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This Just In ...

Kevin Fischer is a veteran broadcaster, the recipient of over 150 major journalism awards from the Milwaukee Press Club, the Wisconsin Associated Press, the Northwest Broadcast News Association, the Wisconsin Bar Association, and others. He has been seen and heard on Milwaukee TV and radio stations for over three decades. A longtime aide to state Senate Republicans in the Wisconsin Legislature, Kevin can be seen offering his views on the news on the public affairs program, "InterCHANGE," on Milwaukee Public Television Channel 10, and heard filling in on Newstalk 1130 WISN. He lives with his wife, Jennifer, and their lovely young daughter, Kyla Audrey, in Franklin.

It's not the criminal's fault


In New York, two violent pharmacy robberies have resulted in six deaths.

Last June in Medford, N.Y., a gunman shot four people inside a pharmacy, killing everyone inside the store in what police said looked like a robbery gone wrong. Police said the suspect, taken into custody a few days later, was armed with a handgun and stole prescription drugs from the pharmacy before fleeing with a black backpack.

On New Year’s Eve,
Alcohol Tobacco and Firearms Special Agent John Capano who died while trying to subdue a suspect in a pharmacy robbery in Seaford, N.Y. Capano reportedly was shot by retired Nassau County police Lt. Christopher Geraghty who had been down the street at a deli and responded to the robbery along with an off-duty New York police officer.  The two ran out the back of the deli and down an alleyway to the scene three doors down, where they found Capano and the robbery suspect wrestling on the sidewalk.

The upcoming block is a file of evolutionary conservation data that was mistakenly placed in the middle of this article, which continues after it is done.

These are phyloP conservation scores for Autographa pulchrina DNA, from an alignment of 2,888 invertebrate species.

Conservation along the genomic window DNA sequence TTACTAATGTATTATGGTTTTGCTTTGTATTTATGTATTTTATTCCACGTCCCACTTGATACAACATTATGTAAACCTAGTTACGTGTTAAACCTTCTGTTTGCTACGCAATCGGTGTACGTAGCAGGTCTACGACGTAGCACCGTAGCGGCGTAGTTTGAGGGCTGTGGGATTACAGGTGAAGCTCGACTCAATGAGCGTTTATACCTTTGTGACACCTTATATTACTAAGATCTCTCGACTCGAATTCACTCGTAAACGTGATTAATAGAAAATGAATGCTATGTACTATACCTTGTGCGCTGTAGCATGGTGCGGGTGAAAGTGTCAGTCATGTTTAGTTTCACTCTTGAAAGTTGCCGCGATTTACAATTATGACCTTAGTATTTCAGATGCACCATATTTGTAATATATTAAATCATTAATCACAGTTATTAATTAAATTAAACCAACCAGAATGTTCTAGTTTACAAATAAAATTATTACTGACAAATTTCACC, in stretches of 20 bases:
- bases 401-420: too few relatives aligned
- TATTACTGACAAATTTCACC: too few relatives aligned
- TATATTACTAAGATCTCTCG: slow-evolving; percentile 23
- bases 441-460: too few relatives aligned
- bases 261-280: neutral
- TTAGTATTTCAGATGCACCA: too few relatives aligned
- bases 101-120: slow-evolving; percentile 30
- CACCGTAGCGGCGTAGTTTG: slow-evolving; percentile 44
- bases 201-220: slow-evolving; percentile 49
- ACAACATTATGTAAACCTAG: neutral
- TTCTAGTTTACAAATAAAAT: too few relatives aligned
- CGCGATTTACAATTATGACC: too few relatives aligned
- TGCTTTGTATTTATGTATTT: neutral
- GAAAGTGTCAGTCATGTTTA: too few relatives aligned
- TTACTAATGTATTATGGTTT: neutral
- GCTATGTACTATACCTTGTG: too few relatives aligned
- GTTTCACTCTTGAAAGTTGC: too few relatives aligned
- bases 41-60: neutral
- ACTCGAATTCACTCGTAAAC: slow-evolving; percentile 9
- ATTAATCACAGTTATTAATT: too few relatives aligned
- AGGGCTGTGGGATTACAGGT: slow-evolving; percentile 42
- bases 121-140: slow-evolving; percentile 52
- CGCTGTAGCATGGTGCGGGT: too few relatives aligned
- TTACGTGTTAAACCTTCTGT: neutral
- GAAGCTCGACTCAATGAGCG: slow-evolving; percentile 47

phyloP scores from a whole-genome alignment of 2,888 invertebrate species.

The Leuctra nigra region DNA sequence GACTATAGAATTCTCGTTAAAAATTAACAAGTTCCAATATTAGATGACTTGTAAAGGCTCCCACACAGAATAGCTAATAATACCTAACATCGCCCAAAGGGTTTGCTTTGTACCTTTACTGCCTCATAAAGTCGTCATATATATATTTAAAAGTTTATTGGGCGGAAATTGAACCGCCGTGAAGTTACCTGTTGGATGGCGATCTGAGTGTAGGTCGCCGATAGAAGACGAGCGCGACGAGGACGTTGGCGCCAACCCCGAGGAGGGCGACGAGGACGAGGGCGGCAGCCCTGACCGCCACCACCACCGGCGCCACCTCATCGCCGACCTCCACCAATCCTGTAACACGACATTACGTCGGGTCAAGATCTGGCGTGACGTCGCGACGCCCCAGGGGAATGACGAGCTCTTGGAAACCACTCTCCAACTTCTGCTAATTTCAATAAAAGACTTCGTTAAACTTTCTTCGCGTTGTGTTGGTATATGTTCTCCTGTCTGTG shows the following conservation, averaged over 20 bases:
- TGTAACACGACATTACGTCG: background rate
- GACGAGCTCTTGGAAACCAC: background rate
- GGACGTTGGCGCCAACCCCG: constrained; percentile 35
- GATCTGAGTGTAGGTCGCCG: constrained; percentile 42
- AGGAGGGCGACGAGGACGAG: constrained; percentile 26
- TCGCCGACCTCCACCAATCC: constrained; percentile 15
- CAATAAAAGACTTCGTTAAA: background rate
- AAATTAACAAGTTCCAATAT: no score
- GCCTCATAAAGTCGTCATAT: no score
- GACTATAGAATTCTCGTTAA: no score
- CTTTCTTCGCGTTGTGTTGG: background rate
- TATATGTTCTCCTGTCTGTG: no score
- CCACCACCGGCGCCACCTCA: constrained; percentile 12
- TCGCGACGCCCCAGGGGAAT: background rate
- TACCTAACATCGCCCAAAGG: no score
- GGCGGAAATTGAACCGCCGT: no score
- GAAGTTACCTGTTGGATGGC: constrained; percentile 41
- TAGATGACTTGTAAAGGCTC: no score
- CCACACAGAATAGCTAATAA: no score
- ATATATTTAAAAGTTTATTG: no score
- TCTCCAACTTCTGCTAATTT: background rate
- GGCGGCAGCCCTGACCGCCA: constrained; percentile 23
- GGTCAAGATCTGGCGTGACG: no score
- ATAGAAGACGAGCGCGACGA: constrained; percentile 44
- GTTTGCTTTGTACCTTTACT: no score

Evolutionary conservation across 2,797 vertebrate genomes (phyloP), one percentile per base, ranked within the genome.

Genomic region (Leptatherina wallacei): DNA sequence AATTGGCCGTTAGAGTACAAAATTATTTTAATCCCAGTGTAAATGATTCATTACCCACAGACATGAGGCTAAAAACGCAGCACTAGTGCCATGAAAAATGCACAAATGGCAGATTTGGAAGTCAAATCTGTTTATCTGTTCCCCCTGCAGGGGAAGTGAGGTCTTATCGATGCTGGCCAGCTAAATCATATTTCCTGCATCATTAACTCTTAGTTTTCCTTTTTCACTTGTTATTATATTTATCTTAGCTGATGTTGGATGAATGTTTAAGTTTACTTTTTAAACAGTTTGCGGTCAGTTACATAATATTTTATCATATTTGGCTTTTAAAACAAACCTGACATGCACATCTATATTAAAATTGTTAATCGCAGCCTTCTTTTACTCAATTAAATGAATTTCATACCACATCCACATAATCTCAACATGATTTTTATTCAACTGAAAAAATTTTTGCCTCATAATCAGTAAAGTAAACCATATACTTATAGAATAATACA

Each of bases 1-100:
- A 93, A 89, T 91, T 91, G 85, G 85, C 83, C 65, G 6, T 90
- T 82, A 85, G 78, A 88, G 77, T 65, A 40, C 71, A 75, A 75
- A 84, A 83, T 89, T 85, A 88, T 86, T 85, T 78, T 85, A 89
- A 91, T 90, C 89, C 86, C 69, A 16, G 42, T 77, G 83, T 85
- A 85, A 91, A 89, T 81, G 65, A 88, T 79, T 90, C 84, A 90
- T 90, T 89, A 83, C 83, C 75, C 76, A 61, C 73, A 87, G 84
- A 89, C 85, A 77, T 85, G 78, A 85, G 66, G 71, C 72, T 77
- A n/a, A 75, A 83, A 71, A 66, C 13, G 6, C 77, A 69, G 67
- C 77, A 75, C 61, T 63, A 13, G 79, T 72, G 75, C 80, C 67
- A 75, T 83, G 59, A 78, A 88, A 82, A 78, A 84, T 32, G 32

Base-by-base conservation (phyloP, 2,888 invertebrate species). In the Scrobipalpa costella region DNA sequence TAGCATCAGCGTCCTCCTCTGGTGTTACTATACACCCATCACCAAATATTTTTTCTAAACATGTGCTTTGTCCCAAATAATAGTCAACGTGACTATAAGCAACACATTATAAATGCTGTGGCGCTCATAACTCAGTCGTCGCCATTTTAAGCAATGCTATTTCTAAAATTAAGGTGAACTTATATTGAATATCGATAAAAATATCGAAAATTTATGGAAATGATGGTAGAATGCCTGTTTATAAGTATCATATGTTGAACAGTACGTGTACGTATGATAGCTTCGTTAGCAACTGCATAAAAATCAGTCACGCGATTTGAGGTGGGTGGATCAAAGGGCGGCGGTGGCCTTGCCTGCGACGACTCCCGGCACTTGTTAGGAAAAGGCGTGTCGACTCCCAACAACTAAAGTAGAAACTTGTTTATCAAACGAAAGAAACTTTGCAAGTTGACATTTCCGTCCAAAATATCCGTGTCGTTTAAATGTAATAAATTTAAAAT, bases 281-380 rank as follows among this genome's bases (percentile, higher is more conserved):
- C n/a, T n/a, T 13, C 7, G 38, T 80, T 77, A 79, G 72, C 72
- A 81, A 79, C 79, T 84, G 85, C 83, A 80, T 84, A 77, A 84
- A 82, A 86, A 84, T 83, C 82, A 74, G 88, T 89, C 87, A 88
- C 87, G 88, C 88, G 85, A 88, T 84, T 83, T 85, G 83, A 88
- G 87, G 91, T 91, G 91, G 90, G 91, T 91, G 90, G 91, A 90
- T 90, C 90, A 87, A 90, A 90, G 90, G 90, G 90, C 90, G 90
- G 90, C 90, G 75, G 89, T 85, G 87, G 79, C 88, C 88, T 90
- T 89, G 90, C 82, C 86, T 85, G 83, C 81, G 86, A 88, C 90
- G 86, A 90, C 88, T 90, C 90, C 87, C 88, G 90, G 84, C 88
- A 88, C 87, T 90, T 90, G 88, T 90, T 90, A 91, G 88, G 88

Geraghty didn’t know who was who. Capano and the robbery suspect were struggling over Capano’s service weapon. When it went off close to Geraghty, Geraghty thought the person who fired was the robbery suspect. His reaction was to fire back. Soon after, the off-duty NYPD officer shot and killed the robbery suspect who had a long record of pharmacy holdups.

Geraghty is personally devastated and has sent a note of condolence to Capano’s family. Capano’s brother-in-law Tony Guerriero says, “We only blame one person for the whole thing, and that was the criminal.”

It’s unfortunate U.S. Senator Charles Schumer, D-N.Y. doesn’t take the same approach. Schumer, instead, chooses to focus on painkillers.

"It's tremendously concerning that at the same time policymakers and law enforcement professionals are waging a war on the growing prescription drug crisis, new super-drugs could well be on their way, flooding the market," said Schumer. "The FDA needs to grab the reins and slow down the stampede to introduce these powerful narcotics."

On a smaller scale, a Milwaukee police officer made a similar surprising assessment last week after reports of cars being stolen as owners left them running and unattended to warm up in the cold weather.

"Really, the main reason it's gone up that dramatically is that people are being lazy," said Shellee Lubus, a police officer in District 7. "They're taking a chance it's not going to happen to them. And lo and behold, even within a few minutes, they're going to come out and they're going to find out their car is gone."

Using the officer’s words, “the main reason” for the stolen vehicles isn’t because you have criminals residing in a certain area who can’t be trusted; it’s you “lazy” car owners.

In certain Milwaukee neighborhoods, it’s unwise to leave a car running with the doors open. Even so, I wouldn’t call the law-abiding citizens “lazy.” I’m sure that sage insight is of great comfort to the innocent victims.

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